By Scott Wright Deputy Business Editor
A CLYDEBANK-based energy company has clinched a deal to sell a 50 per cent
stake in the business to an English local authority for £18 million.
Warrington Borough Council approved the investment in Together Energy,
alongside a secured loan of £4m for the Scottish firm, at a cabinet meeting
on Monday evening. It will lead to Together becoming an exclusive renewable
energy supplier.
The deal comes after Paul Richards, the former British Gas executive who
set up Together Energy in 2016, revealed in June he had been holding talks
with potential investors to raise around £15 million. That came after
auditors noted in the firm’s accounts for the year ended August 31, 2018,
that its ability to continue as a going concern depended on it obtaining
additional funding, meeting cashflow projections, and the continuing
support of its wholesale trading partner, BP.
Losses spiralled to nearly £7m from £922,546 in tough market conditions,
though Mr Richards vowed the firm was firmly on the road to profitability.
The results came during a period of rapid growth at Together, which has
built a reputation from recruiting staff from challenged backgrounds. The
challenger, which employs 140 staff, now has around 70,000 customers. It
inherited some 33,000 customers late last year when it was named supplier
of last resort for OneSelect, the failed Reading-based energy company.
Warrington has built a reputation as one of the UK’s greenest councils, and
has held a stated policy aim of setting up its own energy company for
several years.
Its investment comes amid plans by the Scottish Government to establish a
public, not-for-profit energy company by the end of the current parliament
in 2021.
Warrington invested £59m in two solar farm projects in Yorkshire, in Hull
and York, in 2018 in a bid to cut its own energy costs. It is understood
that the solar farms, currently under development, will in the long term
supply the electricity for Together Energy’s customers, with the council
also intending to sell energy to the open market to generate revenue.
Between them the two solar farms are expected to generate 60MW (megawatts)
of renewable electricity.
In a cabinet meeting agenda paper, available on the council’s website, the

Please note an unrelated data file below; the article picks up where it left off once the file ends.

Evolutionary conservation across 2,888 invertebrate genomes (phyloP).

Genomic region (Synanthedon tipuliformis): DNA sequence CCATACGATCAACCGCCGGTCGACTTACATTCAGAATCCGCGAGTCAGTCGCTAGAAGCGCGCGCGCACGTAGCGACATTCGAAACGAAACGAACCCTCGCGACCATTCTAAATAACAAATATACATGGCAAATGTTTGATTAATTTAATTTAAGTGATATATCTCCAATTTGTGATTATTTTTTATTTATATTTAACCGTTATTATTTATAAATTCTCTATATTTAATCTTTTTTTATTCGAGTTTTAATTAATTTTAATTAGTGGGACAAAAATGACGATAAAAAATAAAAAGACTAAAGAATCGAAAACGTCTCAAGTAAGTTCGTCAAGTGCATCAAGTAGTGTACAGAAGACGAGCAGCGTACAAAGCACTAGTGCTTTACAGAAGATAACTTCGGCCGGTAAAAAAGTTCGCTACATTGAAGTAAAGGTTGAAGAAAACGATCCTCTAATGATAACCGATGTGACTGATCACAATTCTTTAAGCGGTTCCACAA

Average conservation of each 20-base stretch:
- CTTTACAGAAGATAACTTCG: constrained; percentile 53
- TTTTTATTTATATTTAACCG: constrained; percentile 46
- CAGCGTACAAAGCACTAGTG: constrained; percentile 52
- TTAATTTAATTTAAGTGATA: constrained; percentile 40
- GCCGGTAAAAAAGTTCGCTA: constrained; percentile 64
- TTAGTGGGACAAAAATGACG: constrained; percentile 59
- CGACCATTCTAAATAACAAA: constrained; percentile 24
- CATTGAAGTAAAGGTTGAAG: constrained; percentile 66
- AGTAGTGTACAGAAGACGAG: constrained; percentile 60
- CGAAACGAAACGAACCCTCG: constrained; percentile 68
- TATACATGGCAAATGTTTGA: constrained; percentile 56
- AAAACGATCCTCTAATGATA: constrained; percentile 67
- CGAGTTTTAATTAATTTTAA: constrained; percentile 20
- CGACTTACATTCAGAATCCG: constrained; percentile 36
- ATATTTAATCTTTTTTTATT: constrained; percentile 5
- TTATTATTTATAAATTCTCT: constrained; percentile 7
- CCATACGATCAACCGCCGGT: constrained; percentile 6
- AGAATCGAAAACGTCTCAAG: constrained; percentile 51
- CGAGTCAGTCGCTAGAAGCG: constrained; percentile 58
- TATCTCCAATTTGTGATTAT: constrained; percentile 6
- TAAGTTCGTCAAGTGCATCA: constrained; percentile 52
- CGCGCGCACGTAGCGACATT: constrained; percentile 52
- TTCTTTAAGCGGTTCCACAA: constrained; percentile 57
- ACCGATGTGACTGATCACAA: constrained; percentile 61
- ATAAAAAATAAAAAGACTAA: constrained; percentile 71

authority sets out a range of benefits to its acquisition of a 50% stake in
the Scottish firm. It notes the investment in Together will help it to
supply 100% green energy to council residents, and to relieve fuel poverty
in Warrington, which affects around 10,000 in the Cheshire town.
It also highlights job opportunities flowing from the deal, with 20 roles
to be created with the opening by Together of an office in Warrington.
The council states in the paper: “Together Energy have a strong social
focus and have programmes and training schemes to get the long-term
unemployed or those with limited qualifications back into the workplace.
This policy will be implemented in Warrington helping to get the unemployed
and low skilled back into employment.”
The deal is expected to be rubber-stamped following a risk workshop meeting
of the council on Monday.
Further to the deal, the board of Together Energy will comprise of eight
people, led by Mr Richards. These will include a chairman, three executive
directors and two non-executives, plus two positions occupied by the
council. Donald McIntyre, the former Lloyds and Rangers director who joined
Together as commercial director in December, has left the business.
Mr Richards, who will hold 50% of Together, said: “We are delighted and
welcome the cabinet’s approval. The team at Warrington Borough Council is
both visionary and ambitious in its approach to sustainable energy and
helping to future proof community services through its carefully planned
investments. This vision is shared by all of us within Together Energy.”

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